%
% Drive Ya Nuts puzzle in MiniZinc.
%
% From http://www.samstoybox.com/toys/DriveYaNuts.html
% """
% The Drive Ya Nuts puzzle by Milton Bradley was cool and quite difficult. The object of
% the puzzle is to place all seven nuts such that the numbers on all sides of each
% nut match the numbers on the adjoining nut. There is but one way to solve the puzzle.
% Here are two versions of puzzle. Note that the second one is still factory sealed and
% shows the solution. So you think it sounds easy?
% """
%
% Some other links:
% - http://www.jaapsch.net/puzzles/circus.htm
%
% Representation:
%
% A side of a nut is numbered as following
%
% 1
%
% 6 2
%
% 5 3
%
% 4
%
%
% and the 7 nuts are numbered as follows:
%
% 1
%
% 6 2
% 7
% 5 3
%
% 4
%
% i.e. nut 7 is the master (center) nut.
%
%
% Note: There are 6 solutions, depending on how we orient
% the center nut (7). This is handled by symmetry breaking below.
%
% Here is one solution (which has the center nut start with 1):
%
% 2 3 5 1 4 6 % Nut 1 (in the representation above)
% 3 2 4 1 6 5 % Nut 2
% 1 4 3 6 5 2 % Nut 3
% 4 5 6 1 2 3 % Nut 4
% 2 5 3 1 6 4 % Nut 5
% 5 4 3 2 1 6 % Nut 6
% 1 6 2 4 5 3 % Nut 7 (center nut)
%
% E.g. the first nut is the nut 1,4,6,2,3,5 rotated like this, i.e.
% with 2 at 12 o'clock and then clock wise: 2,3,5,1,4, and 6:
%
% 2
%
% 6 3
%
% 4 5
%
% 1
%
% And so on with the other nuts.
%
%
% Note: I started with this MiniZinc model after reading the Frink
% implementation by Alan Eliasen
% http://futureboy.us/fsp/colorize.fsp?f=DriveYaNuts.frink
% which had the link cited above. The Frink program use a different
% approach, though.
%
%
% [Personal comment:
% This is the same puzzle as the infamous AWA-Patent problem
% from a long long time ago, though I didn't then know what
% it was called.
% Yes, I did solve it manually without any computational help.]
%
%
% This MiniZinc model was created by Hakan Kjellerstrand, hakank@gmail.com
% See also my MiniZinc page: http://www.hakank.org/minizinc/
%
include "globals.mzn";
int: m = 7;
int: n = 6;
array[1..m, 1..n*2] of var 1..n: nuts;
int: num_connections;
array[1..num_connections, 1..4] of int: connections;
% decision variables
array[1..m,1..n] of var 1..n: x; % the final solution
array[1..m] of var 1..m: pos; % which nut is this? (in the nuts matrix)
array[1..m] of var 1..m: pos_inv; % Permutation array of pos.
% indices to start the nut (in the nuts m x n*2 matrix)
array[1..m] of var 0..n-1: start_ix;
% solve satisfy;
solve :: int_search(
pos ++ [x[i,j] | i in 1..m, j in 1..n],
first_fail,
indomain_min,
complete)
satisfy;
constraint
forall(i in 1..m) (
alldifferent([x[i,j] | j in 1..n]) /\
% for some "rotation" of each nut...
let {
var 0..n-1: k, % the "rotation" (i.e. shift in the n*2 array)
var 1..m: p % which nut is at position pos[i]
} in
start_ix[i] = k
/\
pos[i] = p
/\
forall(j in 1..n) (x[i,j] = nuts[p,j+k]) % offset by k
)
/\
alldifferent(pos)
/\ % for display (and pondering)
inverse(pos, pos_inv)
% symmetry breaking:
% We pick the solution where the center nut (nut 7) start with 1.
/\ start_ix[7] = 0
;
% check the connections
constraint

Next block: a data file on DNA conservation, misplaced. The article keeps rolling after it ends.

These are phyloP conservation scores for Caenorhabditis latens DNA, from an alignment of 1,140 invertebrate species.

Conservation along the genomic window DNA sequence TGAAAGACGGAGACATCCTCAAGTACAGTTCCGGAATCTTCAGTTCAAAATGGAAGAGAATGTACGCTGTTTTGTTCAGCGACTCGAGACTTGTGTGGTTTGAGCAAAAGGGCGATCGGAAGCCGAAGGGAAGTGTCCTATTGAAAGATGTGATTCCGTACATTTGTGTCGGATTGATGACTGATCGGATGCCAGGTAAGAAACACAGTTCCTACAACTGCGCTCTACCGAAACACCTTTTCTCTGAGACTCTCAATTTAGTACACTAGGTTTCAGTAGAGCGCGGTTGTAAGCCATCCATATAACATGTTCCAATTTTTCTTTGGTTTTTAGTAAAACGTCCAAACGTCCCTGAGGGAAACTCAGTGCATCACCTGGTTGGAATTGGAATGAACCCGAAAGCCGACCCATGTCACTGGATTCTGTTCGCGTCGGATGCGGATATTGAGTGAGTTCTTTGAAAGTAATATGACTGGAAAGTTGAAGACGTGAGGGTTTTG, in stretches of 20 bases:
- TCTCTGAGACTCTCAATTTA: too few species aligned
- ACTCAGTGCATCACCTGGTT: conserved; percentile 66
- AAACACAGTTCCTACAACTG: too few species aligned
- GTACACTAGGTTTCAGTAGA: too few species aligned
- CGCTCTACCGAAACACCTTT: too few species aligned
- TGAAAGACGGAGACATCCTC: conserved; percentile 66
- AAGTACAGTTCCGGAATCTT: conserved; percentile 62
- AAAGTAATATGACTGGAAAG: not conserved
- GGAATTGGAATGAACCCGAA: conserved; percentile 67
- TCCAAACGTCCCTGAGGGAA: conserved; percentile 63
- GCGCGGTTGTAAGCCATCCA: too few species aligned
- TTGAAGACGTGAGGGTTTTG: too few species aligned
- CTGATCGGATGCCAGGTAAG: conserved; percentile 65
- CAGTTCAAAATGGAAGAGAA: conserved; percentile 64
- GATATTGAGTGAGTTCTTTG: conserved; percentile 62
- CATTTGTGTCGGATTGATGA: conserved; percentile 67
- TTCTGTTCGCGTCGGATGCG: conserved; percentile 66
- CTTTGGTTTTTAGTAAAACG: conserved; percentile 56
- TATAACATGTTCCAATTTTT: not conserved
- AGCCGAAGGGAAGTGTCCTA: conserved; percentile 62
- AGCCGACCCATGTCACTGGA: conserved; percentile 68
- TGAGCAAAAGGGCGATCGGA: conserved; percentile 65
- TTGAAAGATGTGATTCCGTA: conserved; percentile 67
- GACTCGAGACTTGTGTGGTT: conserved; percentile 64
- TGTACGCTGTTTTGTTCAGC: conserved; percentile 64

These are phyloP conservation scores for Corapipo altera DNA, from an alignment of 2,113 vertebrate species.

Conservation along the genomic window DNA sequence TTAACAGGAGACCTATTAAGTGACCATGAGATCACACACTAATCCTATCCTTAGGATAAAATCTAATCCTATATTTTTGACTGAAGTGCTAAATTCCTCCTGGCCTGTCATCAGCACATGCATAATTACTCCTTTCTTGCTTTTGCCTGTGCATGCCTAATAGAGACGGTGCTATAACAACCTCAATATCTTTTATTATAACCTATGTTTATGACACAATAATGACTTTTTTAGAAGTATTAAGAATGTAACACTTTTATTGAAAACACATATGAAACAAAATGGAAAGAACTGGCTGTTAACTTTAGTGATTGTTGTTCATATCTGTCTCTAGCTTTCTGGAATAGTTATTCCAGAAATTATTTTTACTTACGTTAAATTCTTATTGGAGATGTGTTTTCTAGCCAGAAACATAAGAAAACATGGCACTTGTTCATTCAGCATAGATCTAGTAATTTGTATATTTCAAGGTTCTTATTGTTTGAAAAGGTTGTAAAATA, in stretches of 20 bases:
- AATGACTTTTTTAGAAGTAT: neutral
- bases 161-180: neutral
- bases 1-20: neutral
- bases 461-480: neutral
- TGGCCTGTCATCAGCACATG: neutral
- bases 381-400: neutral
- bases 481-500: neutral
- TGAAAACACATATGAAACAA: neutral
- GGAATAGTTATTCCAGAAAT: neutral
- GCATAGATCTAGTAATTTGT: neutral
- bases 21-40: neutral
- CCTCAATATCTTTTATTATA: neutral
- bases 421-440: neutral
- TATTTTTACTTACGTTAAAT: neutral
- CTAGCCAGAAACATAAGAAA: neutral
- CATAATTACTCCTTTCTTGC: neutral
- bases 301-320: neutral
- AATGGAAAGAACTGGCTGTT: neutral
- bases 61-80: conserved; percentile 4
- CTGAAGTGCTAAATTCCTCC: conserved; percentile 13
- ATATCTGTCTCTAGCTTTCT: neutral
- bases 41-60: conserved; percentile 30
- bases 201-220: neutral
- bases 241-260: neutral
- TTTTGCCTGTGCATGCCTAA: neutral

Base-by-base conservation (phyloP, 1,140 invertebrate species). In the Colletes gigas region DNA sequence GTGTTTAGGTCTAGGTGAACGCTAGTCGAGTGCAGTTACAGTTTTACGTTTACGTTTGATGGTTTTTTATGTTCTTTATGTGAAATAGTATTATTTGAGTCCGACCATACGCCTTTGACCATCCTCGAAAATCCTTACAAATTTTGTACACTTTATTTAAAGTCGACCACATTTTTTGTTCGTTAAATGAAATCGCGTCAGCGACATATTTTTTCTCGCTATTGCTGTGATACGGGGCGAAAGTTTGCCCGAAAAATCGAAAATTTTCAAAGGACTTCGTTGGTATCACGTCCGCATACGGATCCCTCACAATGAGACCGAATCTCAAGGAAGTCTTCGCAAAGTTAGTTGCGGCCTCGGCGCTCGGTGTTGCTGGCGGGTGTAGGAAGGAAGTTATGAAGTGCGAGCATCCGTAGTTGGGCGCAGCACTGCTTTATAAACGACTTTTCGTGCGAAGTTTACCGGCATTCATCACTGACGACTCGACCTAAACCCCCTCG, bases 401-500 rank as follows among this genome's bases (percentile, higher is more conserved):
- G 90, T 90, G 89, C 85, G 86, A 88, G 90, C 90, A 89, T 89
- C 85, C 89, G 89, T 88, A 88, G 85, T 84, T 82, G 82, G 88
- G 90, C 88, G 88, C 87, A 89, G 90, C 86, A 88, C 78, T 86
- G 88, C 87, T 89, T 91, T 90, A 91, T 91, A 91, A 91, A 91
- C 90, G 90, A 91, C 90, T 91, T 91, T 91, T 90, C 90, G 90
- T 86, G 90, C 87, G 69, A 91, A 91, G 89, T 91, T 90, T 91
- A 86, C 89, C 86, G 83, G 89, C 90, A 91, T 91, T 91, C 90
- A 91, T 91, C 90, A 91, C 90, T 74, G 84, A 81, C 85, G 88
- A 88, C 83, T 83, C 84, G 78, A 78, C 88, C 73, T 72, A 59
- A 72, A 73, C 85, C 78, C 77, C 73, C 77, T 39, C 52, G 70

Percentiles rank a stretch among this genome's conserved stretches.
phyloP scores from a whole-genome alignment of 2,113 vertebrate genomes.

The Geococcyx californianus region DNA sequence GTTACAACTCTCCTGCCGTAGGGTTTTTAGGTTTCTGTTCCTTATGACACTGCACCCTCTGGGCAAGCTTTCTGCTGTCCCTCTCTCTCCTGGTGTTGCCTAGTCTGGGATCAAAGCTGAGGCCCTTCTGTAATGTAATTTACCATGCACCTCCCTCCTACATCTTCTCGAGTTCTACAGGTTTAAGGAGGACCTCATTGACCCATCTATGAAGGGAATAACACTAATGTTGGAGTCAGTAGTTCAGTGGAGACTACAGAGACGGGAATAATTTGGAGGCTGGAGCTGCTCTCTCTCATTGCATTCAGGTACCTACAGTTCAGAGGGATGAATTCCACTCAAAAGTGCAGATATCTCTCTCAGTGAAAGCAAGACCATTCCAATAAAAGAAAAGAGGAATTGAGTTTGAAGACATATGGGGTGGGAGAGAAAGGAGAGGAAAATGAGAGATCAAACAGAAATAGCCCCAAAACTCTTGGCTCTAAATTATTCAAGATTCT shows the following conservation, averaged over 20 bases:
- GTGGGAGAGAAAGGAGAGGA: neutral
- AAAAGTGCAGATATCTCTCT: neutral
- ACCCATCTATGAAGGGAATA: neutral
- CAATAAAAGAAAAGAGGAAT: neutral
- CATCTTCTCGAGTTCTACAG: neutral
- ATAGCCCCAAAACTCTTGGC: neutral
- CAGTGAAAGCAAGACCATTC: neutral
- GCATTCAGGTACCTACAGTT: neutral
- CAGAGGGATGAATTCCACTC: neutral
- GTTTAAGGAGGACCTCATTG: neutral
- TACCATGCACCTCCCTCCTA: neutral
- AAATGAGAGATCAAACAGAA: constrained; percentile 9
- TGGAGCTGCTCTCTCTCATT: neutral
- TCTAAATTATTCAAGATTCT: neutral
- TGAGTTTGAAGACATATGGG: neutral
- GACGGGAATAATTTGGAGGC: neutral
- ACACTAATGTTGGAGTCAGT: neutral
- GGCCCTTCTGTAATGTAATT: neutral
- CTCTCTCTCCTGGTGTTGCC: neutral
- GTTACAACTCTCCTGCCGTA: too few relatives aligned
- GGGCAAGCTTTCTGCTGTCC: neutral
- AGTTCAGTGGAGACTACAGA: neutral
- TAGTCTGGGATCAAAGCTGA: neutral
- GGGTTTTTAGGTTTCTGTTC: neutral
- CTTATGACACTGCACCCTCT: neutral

forall(c in 1..num_connections) (
let {
array[int] of int: cc = [connections[c,j] | j in 1..4]
} in
x[cc[1], cc[3]] = x[cc[2], cc[4]]
)
;
%
% Checking on nuts.
%
% This is not needed for the standard problem but can be used to generate
% problem instances.
%
constraint
forall(i in 1..m) (
nuts[i,1] = 1
/\
forall(j in 1..n) (
nuts[i,j] = nuts[i,j+n]
)
)
% % Symmtery breaking: ordered rows.
% % Note: If using the static problem instances, this should be commented.
% /\
% forall(i in 2..m) (
% lex_less([nuts[i-1,j] | j in 1..n], [nuts[i,j] | j in 1..n] )
% )
;
output
[
"pos : " ++ show(pos) ++ "\n" ++
"pos_inv : " ++ show(pos_inv) ++ "\n" ++
"start_ix: " ++ show(start_ix) ++ "\n" ++
"x:"
]
++
[
if j = 1 then "\n" else " " endif ++
show(x[i,j]) ++
if i = 7 /\ j = n then " center!" else "" endif
| i in 1..m, j in 1..n
]
++
[
"\ncenter (" ++ show(7) ++ "): " ++ show([nuts[pos[7],j] | j in 1..n]) ++ "\n"
]
++
[
"\nnuts:"
]
++
[
if j = 1 then "\n" else " " endif ++
show(nuts[i,j])
| i in 1..m, j in 1..n
]
++
["\n"]
;
%
% The connection points between the nuts, i.e. where the values
% must be the same.
% (Not surprisingly there are some permutations involved.)
%
num_connections = 12;
connections = array2d(1..num_connections, 1..4,
[
% nuts sides to be equal
1,2, 3,6,
2,3, 4,1,
3,4, 5,2,
4,5, 6,3,
5,6, 1,4,
6,1, 2,5,
7,1, 1,4,
7,2, 2,5,
7,3, 3,6,
7,4, 4,1,
7,5, 5,2,
7,6, 6,3,
]);
%
% Problem instances.
%
% Note: If using these, it might be a good idea to comment out the
% lex_less symmetry breaking in the "Checking on nuts" above
% (unless the "sorted" instance below is used).
%
% This is the nuts in the solution order.
% nuts = array2d(1..m, 1..n*2,
% [
% 1,4,6,2,3,5, 1,4,6,2,3,5, % 1
% 1,6,5,3,2,4, 1,6,5,3,2,4, % 2
% 1,4,3,6,5,2, 1,4,3,6,5,2, % 3
% 1,2,3,4,5,6, 1,2,3,4,5,6, % 4
% 1,6,4,2,5,3, 1,6,4,2,5,3, % 5
% 1,6,5,4,3,2, 1,6,5,4,3,2, % 6
% 1,6,2,4,5,3, 1,6,2,4,5,3, % 7 % center nut
% ]);
% "arbitrary" order (sorted)
% Note that pos_inv for the shown solution is the permutation
% [4,3,1,7,5,2,6].
nuts = array2d(1..m, 1..n*2,
[
1,2,3,4,5,6, 1,2,3,4,5,6, % 4 (row 4 in the solution order shown above)
1,4,3,6,5,2, 1,4,3,6,5,2, % 3
1,4,6,2,3,5, 1,4,6,2,3,5, % 1
1,6,2,4,5,3, 1,6,2,4,5,3, % 7 [center nut]
1,6,4,2,5,3, 1,6,4,2,5,3, % 5
1,6,5,3,2,4, 1,6,5,3,2,4, % 2
1,6,5,4,3,2, 1,6,5,4,3,2, % 6
]);
% Another order
% nuts = array2d(1..m, 1..n*2,
% [
% 1,6,5,3,2,4, 1,6,5,3,2,4, % 2
% 1,2,3,4,5,6, 1,2,3,4,5,6, % 4 (row 4 in the solution order shown above)
% 1,6,2,4,5,3, 1,6,2,4,5,3, % 7 [center nut]
% 1,6,4,2,5,3, 1,6,4,2,5,3, % 5
% 1,6,5,4,3,2, 1,6,5,4,3,2, % 6
% 1,4,6,2,3,5, 1,4,6,2,3,5, % 1
% 1,4,3,6,5,2, 1,4,3,6,5,2, % 3
% ]);